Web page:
"Banks are adopting the RAROC model, and investment-grade loans don't fit the bill," reports Meredith Coffey, an analyst with Loan Pricing. As a result, banks are either pulling out of that end of the market or charging much more than they once did.
And loan pricing isn't the whole story. Otherwise, banks might have found that they made enough money on cash management and foreign exchange to justify the use of loans as virtual loss leaders. But Coffey says they've come to the opposite conclusion. "Bankers were overestimating the ancillary business that would come out of a syndicated loan," says the analyst. So much for relationship banking.
Bankers themselves say the new climate isn't subject to the business cycle, but rather reflects several fundamental changes. For one thing, overcapacity in lending has finally begun to disappear. Some of that is due to the M&A activity that has swept U.S. banking in recent years. It also reflects a dramatic pullback by Japanese banks. In early 1998, many Japanese banks exited the U.S. lending markets "full force," says Arrington Mixon, managing director and the head of corporate structuring for the syndicated loan department of Banc of America Securities LLC. With a 20 percent market share, the Japanese banks had contributed significantly to the declining prices on lending of the mid-1990s, both by their sheer market weight and by their aggressive pursuit of that market share. "The Japanese bought market share, and the U.S. and European banks simply had to meet their pricing," says Mixon.
No longer. "A financing has to have an economic return that is specifically accretive to shareholders' equity," insists Peter Gleysteen, the managing director who heads up the global syndicated lending department of The Chase Manhattan Corp., a product itself of the mergers of three New York money-center banks within the past eight years--Chase Manhattan and Chemical Bank in 1996 and Chemical and Manufacturer's Hanover in 1991. Chase now dominates the syndicated lending market, having served as the lead underwriter on 34.5 percent of the deals in the first quarter of 1999, followed by Banc of America with 17 percent and Citibank/Salomon Smith Barney with 9 percent. "This [requirement of economic returns on loans] represents a structural shift," says Gleysteen.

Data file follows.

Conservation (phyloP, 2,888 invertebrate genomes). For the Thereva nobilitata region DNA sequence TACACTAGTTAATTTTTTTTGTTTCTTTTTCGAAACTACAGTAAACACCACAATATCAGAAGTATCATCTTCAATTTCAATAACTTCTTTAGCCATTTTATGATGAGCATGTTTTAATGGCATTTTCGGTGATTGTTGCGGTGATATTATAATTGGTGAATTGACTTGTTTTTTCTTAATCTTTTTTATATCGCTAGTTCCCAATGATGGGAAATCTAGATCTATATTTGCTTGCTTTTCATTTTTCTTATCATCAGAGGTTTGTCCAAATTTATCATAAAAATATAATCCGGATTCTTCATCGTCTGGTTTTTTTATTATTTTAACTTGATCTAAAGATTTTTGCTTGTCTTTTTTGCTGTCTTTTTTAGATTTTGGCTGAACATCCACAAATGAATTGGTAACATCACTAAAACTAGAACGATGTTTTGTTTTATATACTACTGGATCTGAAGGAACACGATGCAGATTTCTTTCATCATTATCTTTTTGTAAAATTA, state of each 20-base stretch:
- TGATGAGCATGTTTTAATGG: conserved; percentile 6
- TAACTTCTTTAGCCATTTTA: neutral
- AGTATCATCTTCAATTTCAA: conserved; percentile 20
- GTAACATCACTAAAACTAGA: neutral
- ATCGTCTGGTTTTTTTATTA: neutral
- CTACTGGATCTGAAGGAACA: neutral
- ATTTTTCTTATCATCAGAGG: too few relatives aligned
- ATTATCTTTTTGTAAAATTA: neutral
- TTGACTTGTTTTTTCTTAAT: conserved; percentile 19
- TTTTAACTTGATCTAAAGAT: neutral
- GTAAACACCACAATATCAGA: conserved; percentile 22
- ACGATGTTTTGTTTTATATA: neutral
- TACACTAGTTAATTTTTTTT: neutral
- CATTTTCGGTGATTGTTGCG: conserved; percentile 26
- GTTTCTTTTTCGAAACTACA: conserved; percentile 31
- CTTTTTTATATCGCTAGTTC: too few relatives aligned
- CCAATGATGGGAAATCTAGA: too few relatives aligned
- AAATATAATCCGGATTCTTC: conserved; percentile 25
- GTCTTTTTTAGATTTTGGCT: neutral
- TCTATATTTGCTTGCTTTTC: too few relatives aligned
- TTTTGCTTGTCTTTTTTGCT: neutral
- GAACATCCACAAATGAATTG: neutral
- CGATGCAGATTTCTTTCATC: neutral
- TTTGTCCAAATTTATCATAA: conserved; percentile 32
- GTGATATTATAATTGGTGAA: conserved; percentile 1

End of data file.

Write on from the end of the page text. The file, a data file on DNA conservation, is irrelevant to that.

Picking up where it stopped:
The shift has not been lost on customers. "Banks are far more conscious of their return profiles," reports Roy Guthrie, CFO of Associates First Capital Corp., an $86.8 billion (in assets) finance company spun off by Ford Motor Co. in a two-stage initial public offering in 1996 and 1998. Associates nonetheless closed a $2.5 billion loan facility last December, primarily to finance its acquisition of Avco, a consumer finance company, announced earlier in the year.
But the financing did not come cheap. Despite its AA credit rating, Associates had to agree to pay 30 basis points over LIBOR for the facility, as yet undrawn. Granted, the circumstances were somewhat unusual. Not only was the financing arranged at a time of great market turmoil, but it was also intended to be drawn down, rather than serve as a backup facility for commercial paper, which is what Associates usually looks for in the syndicated market. But Associates has been paying more for its customary credit facilities as well. Guthrie says its "all-in" pricing (including fees) on its syndicated loans has climbed from about 7 to 8 basis points over LIBOR in 1997 to about 12 to 13 points in 1998.
Use It and You Will Pay
Other corporate borrowers can now expect to pay stiff premiums to draw down loan facilities. Like Associates, many companies until recently used these facilities primarily to back up commercial-paper programs, so the funds were rarely drawn upon. Last fall, however, prices of much commercial paper spiked so dramatically that borrowers had difficulty obtaining funds from that market. With loan facilities momentarily cheaper, companies started drawing on them instead. But the banks responded by imposing premiums on that portion of funds drawn above a certain threshold. These so- called utilization premiums have persisted, even though commercial-paper rates have come down.
"Bankers had simply assumed that these facilities would not be used, and we needed to readjust," explains Mixon of Banc of America.
For borrowers rated BBB+, utilization premiums added an average of 8 basis points to the cost of drawn funds on a multiyear loan in mid-June, bringing the total to LIBOR plus 75.5 basis points.
Utilization premiums, to be sure, are not universal. But while CFOs of companies with weaker balance sheets will find their premiums and thresholds higher, even finance chiefs of more creditworthy companies have cause for concern. In the first quarter of 1999, fully half the A-rated companies that closed a loan paid a utilization premium ranging from 2.5 basis points to 10 basis points when outstandings exceeded 25 percent to 33 percent of the total commitment, according to Banc of America.
For BBB companies, utilization premiums were much more common, and ranged from 10 basis points to 15 basis points when the amount outstanding exceeded 33 percent to 50 percent of the total commitment.